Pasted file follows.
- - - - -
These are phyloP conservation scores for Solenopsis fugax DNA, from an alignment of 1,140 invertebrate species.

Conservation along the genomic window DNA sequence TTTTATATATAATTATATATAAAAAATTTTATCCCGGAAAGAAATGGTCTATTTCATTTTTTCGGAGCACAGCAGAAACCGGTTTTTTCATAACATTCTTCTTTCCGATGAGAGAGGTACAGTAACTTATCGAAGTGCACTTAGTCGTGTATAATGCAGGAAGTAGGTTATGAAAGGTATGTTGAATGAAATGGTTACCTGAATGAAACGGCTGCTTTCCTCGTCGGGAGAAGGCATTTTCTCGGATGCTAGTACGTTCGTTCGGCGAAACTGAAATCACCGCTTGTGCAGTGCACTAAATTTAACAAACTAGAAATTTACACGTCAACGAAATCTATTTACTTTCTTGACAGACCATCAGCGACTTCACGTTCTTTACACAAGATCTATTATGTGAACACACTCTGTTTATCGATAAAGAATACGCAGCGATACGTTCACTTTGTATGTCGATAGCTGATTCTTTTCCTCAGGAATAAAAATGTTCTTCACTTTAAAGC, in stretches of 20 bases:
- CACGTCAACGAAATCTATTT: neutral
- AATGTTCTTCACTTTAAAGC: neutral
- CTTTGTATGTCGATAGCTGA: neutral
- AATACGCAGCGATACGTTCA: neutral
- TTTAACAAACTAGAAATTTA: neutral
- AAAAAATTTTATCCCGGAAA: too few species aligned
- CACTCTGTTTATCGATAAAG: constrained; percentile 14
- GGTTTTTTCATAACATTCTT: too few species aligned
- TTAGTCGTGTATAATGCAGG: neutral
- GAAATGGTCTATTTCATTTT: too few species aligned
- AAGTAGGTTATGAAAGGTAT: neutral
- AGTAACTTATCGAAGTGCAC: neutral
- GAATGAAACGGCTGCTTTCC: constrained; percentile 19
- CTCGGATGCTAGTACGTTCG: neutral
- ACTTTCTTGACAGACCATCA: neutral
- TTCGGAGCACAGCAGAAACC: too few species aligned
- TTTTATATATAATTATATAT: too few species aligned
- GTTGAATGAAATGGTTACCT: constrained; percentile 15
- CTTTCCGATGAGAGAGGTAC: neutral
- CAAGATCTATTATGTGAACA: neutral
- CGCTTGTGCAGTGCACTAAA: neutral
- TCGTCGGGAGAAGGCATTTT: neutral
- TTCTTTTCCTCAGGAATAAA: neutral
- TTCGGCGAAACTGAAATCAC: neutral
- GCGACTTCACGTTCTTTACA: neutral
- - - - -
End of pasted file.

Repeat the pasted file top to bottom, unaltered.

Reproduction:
These are phyloP conservation scores for Solenopsis fugax DNA, from an alignment of 1,140 invertebrate species.

Conservation along the genomic window DNA sequence TTTTATATATAATTATATATAAAAAATTTTATCCCGGAAAGAAATGGTCTATTTCATTTTTTCGGAGCACAGCAGAAACCGGTTTTTTCATAACATTCTTCTTTCCGATGAGAGAGGTACAGTAACTTATCGAAGTGCACTTAGTCGTGTATAATGCAGGAAGTAGGTTATGAAAGGTATGTTGAATGAAATGGTTACCTGAATGAAACGGCTGCTTTCCTCGTCGGGAGAAGGCATTTTCTCGGATGCTAGTACGTTCGTTCGGCGAAACTGAAATCACCGCTTGTGCAGTGCACTAAATTTAACAAACTAGAAATTTACACGTCAACGAAATCTATTTACTTTCTTGACAGACCATCAGCGACTTCACGTTCTTTACACAAGATCTATTATGTGAACACACTCTGTTTATCGATAAAGAATACGCAGCGATACGTTCACTTTGTATGTCGATAGCTGATTCTTTTCCTCAGGAATAAAAATGTTCTTCACTTTAAAGC, in stretches of 20 bases:
- CACGTCAACGAAATCTATTT: neutral
- AATGTTCTTCACTTTAAAGC: neutral
- CTTTGTATGTCGATAGCTGA: neutral
- AATACGCAGCGATACGTTCA: neutral
- TTTAACAAACTAGAAATTTA: neutral
- AAAAAATTTTATCCCGGAAA: too few species aligned
- CACTCTGTTTATCGATAAAG: constrained; percentile 14
- GGTTTTTTCATAACATTCTT: too few species aligned
- TTAGTCGTGTATAATGCAGG: neutral
- GAAATGGTCTATTTCATTTT: too few species aligned
- AAGTAGGTTATGAAAGGTAT: neutral
- AGTAACTTATCGAAGTGCAC: neutral
- GAATGAAACGGCTGCTTTCC: constrained; percentile 19
- CTCGGATGCTAGTACGTTCG: neutral
- ACTTTCTTGACAGACCATCA: neutral
- TTCGGAGCACAGCAGAAACC: too few species aligned
- TTTTATATATAATTATATAT: too few species aligned
- GTTGAATGAAATGGTTACCT: constrained; percentile 15
- CTTTCCGATGAGAGAGGTAC: neutral
- CAAGATCTATTATGTGAACA: neutral
- CGCTTGTGCAGTGCACTAAA: neutral
- TCGTCGGGAGAAGGCATTTT: neutral
- TTCTTTTCCTCAGGAATAAA: neutral
- TTCGGCGAAACTGAAATCAC: neutral
- GCGACTTCACGTTCTTTACA: neutral